Nullus is a poet.
In my opinion, Nullus is truly the White Art Collective’s Wordsmith Extraordinaire. His work is powerful and evocative. His expressive baritone recitations add depth to his own poetry, as well as to works by others he has recorded and shared. Nullus has collaborated with several musicians, adding music to poetry and poetry to music. (See especially his work with Amalec ‘Thunder and Light’ by Amalec (feat. ‘Sun in Time’ by Nullus), with Amalec and Awaiting Dawn ‘_N-▲- N-F_’ by Amalec- Awaiting Dawn Remix (feat. ‘An Odd Feeling’ by Nullus) and with ForNull and our departed brother SYNTHICIDE ‘The Vanishing Generation’ by SYNTHICIDE (feat. Nullus & ForNull) Oh! And he made these videos, too. HOW COOL IS THAT?!)
Nullus told me once that he has his feet firmly planted in two countries: his home of the United States; and his ancestral home and the place of his parents’ birth, Hungary. I have learned about Hungarian arts and politics, the history of Hungary, and the Hungarian Revolution of 1956 from being a dedicated fan of Nullus and his work than I ever would have sought out on my own—and I am better person for it! Nullus speaks fluent Hungarian and recites Hungarian poems first in Hungarian, then in English. Often, he has translated the poems himself. This man is a truly amazing and dedicated smarty-pants, and I mean that in the good way—the well-read, well-traveled, artistic way—not the making fun of nerds way.
I asked him about his chosen moniker and here’s what he had to say, “Initially I used Gaius Nullus, but now I prefer to only use Nullus. In this context, Nullus is Latin for “no one.” Nullus represents anonymity, but more importantly, it symbolizes the idea that my ego should never rule or cloud my message.”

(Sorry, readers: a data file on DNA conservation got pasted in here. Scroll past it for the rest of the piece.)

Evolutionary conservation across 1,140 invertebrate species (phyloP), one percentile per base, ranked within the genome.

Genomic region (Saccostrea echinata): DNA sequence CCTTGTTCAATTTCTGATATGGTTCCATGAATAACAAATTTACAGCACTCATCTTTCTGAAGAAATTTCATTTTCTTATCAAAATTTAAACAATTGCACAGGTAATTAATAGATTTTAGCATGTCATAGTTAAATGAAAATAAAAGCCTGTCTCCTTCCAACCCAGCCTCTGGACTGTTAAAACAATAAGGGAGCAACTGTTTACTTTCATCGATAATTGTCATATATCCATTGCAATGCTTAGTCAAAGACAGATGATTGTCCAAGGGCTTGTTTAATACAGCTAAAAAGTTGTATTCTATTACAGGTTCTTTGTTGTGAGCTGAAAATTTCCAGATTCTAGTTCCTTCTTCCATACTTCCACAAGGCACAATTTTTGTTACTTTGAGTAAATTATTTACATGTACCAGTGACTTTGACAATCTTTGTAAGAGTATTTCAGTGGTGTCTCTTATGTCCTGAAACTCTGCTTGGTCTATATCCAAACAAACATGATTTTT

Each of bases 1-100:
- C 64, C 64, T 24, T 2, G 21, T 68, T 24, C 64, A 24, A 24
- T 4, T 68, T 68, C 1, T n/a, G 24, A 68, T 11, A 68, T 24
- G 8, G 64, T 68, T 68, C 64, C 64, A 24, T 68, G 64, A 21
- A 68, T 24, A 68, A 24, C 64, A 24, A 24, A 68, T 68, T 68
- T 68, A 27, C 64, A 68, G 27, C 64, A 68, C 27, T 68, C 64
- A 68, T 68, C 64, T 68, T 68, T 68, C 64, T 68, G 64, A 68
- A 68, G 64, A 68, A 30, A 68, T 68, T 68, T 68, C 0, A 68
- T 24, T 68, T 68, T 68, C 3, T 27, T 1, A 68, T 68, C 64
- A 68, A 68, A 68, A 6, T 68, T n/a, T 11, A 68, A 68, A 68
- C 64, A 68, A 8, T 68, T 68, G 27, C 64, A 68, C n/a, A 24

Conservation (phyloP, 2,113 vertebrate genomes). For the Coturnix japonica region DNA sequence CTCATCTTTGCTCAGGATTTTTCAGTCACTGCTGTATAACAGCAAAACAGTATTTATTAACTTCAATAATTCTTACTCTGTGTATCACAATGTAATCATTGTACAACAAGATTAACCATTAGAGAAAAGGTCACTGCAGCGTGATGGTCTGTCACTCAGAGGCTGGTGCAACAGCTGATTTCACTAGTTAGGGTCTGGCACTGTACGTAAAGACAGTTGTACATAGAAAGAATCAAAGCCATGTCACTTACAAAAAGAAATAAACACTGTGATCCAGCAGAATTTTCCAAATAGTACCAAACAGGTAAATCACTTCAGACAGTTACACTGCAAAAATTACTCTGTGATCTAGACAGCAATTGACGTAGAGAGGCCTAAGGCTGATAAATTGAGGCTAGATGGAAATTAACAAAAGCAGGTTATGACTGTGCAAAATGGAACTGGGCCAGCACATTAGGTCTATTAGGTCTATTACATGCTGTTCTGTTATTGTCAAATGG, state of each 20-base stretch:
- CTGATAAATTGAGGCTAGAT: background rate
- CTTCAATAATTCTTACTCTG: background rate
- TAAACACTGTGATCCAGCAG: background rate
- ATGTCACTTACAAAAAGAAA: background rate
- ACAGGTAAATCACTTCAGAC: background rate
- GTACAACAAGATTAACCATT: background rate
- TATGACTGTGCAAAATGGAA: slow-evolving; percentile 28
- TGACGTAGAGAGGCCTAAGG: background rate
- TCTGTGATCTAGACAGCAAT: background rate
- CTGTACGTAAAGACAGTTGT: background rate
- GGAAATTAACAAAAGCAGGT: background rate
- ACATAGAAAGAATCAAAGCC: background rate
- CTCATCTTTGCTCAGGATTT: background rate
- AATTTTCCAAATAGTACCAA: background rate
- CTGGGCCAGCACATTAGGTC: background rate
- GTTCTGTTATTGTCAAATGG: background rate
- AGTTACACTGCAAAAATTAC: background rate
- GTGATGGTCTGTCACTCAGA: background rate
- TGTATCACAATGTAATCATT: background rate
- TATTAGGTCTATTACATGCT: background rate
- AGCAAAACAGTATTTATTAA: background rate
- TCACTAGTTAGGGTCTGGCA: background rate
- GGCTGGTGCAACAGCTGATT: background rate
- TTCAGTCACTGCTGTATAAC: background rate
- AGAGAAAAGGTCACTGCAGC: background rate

1. When did you start writing poetry?
I have always taken a keen interest in literature and history; always noticing unbreakable threads that connect these disciplines. I had written a few poems in my youth, but I never pursued it seriously beyond the occasional cheesy love poem. A few years ago, I had written a poem for my mother titled, ‘Unconditional Union.’ I consider this poem my first attempt at tackling complex themes surrounding life, love, and commitment. All my other poems were written in the past two years.
2. What inspires you to write?
I constantly feel compelled to ask myself one simple question: “What’s my legacy?” In asking this question, I have come to the realization that my voice is my legacy. I am motivated by all our great intellectuals, artists, and seekers of truth. I am motivated by the desire for knowledge I see in our young brothers and sisters. I am motivated by the possibility that my work can provide an element of introspection to help our people find their own voice.
3. Can you tell me a little bit about your process?
I carefully lay out my thoughts in intricately arranged documents and folders. Many of these ideas are simple titles, a few lines of poetry, or basic taglines. From time to time, I will open these documents and folders to see if I am ready to develop them further. Most of the time, I write when I feel very strongly about a specific idea. When it comes to my poetic style, I believe I am what some would call a structuralist. I try to challenge myself by staying within specific stylistic and rhythmic limitations. I count every syllable per line of poetry to ensure the right meter and rhythmic flow. My rhymes are positioned to provide a compelling dramatic effect. Sometimes, it takes me less than an hour to write a poem. Other times it could take hours to write a single line.* *[AUTHOR’S NOTE] and it will have been worth every minute!
Find all things Nullus at: http://abnormocracy.com/
SEE ALSO: https://linktr.ee/Abnormocracy xo